What Surrender Looks Like

Monday, June 4, 2018

Photo by Will Li on Unsplash

I've always thought that to surrender looks like letting go.

Like a balloon drifting quietly away into the atmosphere, surrender must involve a relinquishment of some kind.

And I've been on enough retreats, and sufficiently combed through Scripture, and heard enough about the lives of the Saints, to know that surrender also means a total abandonment of oneself to God.

In other words, surrender is an act of letting go.

But it's also a tenacious holding-on.

To surrender is to let go of what isn't important, and to cling to the One who is.

I've been thinking a lot about my future lately, because my first year of graduate school is over already, and in less than a year I'll either be a) navigating the job market again, or b) preparing to continue my studies if I decide to pursue my doctorate.

And I am trying to picture what it would look like if I surrendered both of these options to God. If I said, "Okay, Lord, here's what's on the table. These are the two things I see myself wanting. You know how indecisive I am, so why don't You just take it from here? Throw up roadblocks if you need to. Plant obvious signposts by the exits I'm supposed to take. Just get me wherever it is I'm supposed to go."

Of course, there are action steps I need to take to move in both of these directions. Network. Set up informational interviews. Research companies I'd like to work for and schools I'd like to teach at. Polish my resume and CV. Work on my writing sample. Solicit letters of recommendation from faculty members. Write that personal statement.

And honestly? I've been looking at this list recently and feeling paralyzed by overwhelm. It's just as tempting to stand back and say, again, "Okay, Lord, here's what's on the table. Why don't You just take over and do the thing?" But surrender that arises from a place of paralysis is not really surrender, either.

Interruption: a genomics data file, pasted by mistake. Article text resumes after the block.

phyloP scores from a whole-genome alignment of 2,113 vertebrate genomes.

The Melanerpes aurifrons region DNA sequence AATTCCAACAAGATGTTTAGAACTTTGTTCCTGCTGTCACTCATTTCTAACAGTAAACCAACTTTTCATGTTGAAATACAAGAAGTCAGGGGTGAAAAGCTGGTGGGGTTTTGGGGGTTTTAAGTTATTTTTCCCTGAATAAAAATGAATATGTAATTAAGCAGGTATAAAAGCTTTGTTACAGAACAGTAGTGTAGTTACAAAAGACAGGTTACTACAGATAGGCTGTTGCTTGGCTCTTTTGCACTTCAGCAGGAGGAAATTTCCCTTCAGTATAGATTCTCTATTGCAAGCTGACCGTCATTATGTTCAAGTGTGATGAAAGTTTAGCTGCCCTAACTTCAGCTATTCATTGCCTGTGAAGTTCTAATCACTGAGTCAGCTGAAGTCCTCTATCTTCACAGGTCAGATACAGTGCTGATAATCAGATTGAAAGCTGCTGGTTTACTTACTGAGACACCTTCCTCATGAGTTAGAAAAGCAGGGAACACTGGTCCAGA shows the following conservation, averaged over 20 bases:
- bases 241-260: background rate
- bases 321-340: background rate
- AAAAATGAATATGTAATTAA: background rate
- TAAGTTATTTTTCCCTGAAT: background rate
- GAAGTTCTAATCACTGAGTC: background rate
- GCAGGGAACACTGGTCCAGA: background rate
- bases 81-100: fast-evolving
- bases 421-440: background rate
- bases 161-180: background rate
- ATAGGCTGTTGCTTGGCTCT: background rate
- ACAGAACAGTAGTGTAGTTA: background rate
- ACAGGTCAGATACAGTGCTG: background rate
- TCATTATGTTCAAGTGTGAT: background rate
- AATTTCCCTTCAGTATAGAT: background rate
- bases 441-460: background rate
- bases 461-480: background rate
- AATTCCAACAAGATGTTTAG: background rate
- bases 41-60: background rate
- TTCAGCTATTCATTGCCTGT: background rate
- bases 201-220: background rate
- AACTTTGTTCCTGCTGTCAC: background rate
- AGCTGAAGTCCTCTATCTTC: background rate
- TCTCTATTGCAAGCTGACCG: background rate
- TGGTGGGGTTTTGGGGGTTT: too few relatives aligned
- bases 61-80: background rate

So what is surrender, exactly?

In Catholic tradition, one figure stands out as being the epitome of what it means to surrender: the Blessed Virgin Mary. When the angel Gabriel appeared to her and told her she would conceive of the Holy Spirit and bear Jesus into the world, she had every reason to react with paralysis and fear. But she didn't. She surrendered to love, and said a bold "yes" to what was asked of her in the moment. And she continued to do so for the rest of her life.

Mary's surrender wasn't as much of a letting go as it was of a holding tightly to God's will for her life, and an eagerness to always do the next right loving thing.

On a seemingly different note (I promise it's related!), I love how excited kids get to share their artwork with other people. "Look at this!" they'll say, holding up an abstract fingerpaint masterpiece, or shaking glitter onto the floor from their latest project. I sometimes think of God this way, grabbing me by the hand and leading me through my days looking (to use one of my sister's favorite phrases of late) "pleased as peaches" to show me all of the good things -- all the works of art -- He's giving me right now. No waiting required. "Look at this! Now look at this! And this!"

But usually I am too caught up in what I want to see that I don't notice the blessings right in front of me, and the myriad opportunities to say "yes" to love again and again.  I'm usually too worried about the logistics of how it will all work out to realize that God will take care of it if I just keep showing up. To surrender, I'm slowly learning, is to let myself dig into the reality of where I am, of where God is finding me in this moment, and of how He is asking me to serve others and myself.

To surrender is to hold a little less tightly to my expectations for life. Instead, it asks that I hold a little more tightly each day to the outstretched hand God offers me, and follow wherever He leads.

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